The increasing number of tourists heading to Cuba, especially U.S. travelers, has highlighted the gaps in the island's tourism infrastructure, The Havana Consulting Group said in an article published Monday.

The significant hike in the number of tourists traveling to the communist island "is affecting Cuba's tourist infrastructure," which is "at its peak capacity," said Emilio Morales, the president of the Miami-based HCG.

"The impact has been not only in the lodging capacity, but it's also hit logistics, transportation, the distribution of food and other items that are needed to attend to hundreds of thousands of visitors," Morales emphasized in the article that appeared on the HCG Web site.

He said that the study detected "scarcity of products that are critical in attending to not only the tourist market, but to domestic consumers," including chicken and Cuban beer.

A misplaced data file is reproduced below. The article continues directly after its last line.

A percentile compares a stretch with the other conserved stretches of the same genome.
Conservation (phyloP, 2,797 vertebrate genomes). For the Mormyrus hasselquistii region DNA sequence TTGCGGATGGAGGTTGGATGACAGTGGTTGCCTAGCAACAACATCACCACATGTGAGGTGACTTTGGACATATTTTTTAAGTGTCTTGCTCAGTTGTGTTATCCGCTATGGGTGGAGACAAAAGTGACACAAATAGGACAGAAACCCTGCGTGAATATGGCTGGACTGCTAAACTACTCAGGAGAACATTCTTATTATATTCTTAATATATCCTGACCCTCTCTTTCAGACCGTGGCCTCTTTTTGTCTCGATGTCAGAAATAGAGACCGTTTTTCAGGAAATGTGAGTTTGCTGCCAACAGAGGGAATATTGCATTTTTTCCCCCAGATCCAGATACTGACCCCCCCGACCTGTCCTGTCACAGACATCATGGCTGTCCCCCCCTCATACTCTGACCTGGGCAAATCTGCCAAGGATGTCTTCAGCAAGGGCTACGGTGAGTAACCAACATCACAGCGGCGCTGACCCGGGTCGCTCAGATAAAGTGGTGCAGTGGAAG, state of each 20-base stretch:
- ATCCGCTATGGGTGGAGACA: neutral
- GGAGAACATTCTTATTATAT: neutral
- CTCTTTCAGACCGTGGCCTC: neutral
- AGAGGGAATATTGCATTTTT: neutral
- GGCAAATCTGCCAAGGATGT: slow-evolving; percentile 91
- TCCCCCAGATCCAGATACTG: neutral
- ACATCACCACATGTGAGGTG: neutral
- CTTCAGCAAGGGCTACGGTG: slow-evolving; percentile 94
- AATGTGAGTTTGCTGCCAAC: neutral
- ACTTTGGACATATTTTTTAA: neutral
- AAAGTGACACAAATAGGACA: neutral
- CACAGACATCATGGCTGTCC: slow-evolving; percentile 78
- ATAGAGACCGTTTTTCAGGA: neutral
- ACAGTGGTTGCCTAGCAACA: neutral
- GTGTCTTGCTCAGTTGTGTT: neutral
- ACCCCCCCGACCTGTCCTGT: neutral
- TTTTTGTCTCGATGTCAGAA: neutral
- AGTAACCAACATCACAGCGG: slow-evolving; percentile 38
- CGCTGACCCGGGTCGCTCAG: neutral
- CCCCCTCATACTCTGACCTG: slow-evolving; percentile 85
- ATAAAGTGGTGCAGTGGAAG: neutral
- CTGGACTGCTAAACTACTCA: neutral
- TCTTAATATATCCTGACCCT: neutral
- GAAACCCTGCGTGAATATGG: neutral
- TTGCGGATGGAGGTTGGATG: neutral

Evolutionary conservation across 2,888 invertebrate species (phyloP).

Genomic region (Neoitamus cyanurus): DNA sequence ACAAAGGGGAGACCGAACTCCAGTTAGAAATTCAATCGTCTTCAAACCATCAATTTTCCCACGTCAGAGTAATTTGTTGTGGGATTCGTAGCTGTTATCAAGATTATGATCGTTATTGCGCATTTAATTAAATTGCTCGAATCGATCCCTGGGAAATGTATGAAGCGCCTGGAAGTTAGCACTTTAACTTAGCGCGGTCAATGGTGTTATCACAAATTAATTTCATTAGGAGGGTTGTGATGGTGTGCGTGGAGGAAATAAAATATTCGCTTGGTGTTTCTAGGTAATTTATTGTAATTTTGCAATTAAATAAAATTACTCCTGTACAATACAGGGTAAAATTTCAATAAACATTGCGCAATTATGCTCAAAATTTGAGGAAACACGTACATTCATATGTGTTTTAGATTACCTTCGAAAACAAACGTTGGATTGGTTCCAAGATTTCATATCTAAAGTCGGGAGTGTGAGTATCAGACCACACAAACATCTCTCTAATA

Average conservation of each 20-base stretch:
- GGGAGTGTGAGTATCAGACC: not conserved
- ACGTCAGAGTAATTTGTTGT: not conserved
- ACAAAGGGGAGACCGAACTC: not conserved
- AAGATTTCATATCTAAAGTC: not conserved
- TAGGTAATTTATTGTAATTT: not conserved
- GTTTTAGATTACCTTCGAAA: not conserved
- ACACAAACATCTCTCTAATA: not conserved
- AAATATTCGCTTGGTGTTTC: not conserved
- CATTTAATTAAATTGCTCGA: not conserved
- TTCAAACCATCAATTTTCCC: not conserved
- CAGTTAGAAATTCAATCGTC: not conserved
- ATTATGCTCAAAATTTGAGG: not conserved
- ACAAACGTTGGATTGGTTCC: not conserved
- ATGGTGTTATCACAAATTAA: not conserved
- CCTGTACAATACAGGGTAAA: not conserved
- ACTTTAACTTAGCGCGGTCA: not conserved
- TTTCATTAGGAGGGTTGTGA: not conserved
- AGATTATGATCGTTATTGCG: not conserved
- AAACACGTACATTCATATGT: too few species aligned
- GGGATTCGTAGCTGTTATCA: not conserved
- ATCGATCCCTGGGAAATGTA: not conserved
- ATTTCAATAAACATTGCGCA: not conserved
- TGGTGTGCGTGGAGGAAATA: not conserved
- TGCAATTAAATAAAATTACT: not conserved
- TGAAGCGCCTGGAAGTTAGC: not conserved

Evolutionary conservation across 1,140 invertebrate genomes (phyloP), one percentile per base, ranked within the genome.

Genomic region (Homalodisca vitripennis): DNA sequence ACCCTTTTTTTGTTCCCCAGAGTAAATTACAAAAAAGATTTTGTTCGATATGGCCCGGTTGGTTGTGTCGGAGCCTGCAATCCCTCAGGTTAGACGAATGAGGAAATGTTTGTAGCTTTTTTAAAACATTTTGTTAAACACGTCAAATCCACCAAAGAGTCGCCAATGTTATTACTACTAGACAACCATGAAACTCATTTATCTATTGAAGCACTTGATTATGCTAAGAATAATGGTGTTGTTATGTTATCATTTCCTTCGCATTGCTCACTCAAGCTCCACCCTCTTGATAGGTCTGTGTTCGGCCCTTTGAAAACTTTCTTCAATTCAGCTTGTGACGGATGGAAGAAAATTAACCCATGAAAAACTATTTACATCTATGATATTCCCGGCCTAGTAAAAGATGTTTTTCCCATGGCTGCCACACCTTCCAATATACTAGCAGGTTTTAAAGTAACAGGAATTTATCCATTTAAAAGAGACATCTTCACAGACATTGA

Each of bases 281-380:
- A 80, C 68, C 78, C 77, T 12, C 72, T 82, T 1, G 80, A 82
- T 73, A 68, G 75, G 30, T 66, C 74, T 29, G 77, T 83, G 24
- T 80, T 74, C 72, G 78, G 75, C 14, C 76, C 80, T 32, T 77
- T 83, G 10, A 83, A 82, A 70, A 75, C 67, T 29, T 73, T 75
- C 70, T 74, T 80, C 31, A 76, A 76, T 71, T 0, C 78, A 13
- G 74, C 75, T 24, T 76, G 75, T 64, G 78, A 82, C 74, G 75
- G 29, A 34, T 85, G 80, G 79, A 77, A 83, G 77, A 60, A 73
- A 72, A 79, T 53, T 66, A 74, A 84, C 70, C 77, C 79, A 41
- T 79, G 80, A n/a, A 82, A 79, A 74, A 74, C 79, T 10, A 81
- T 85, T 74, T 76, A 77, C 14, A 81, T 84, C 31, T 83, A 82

The lack of chicken is such that, of 25 stores that were checked, there was absolutely none of the meat in 12 of them.

All these deficiencies send a "very clear signal that domestic production cannot satisfy the growing demand (in) the market," the article says.

To this worrying situation, the article continues, must be added the absence of a wholesale market that "allows private businesses with licenses for lodging, preparation and sale of food to supply all these products."

If this situation has had an impact of this kind on "strategic sectors of the Cuban economy," Morales asked, "what would happen with the potential arrival (in Cuba) of cruise ships and ferrys, along with the increase in tourists that is expected for 2016?"

Finally, Morales said, there is evidence that "Cuba needs big investments in infrastructure."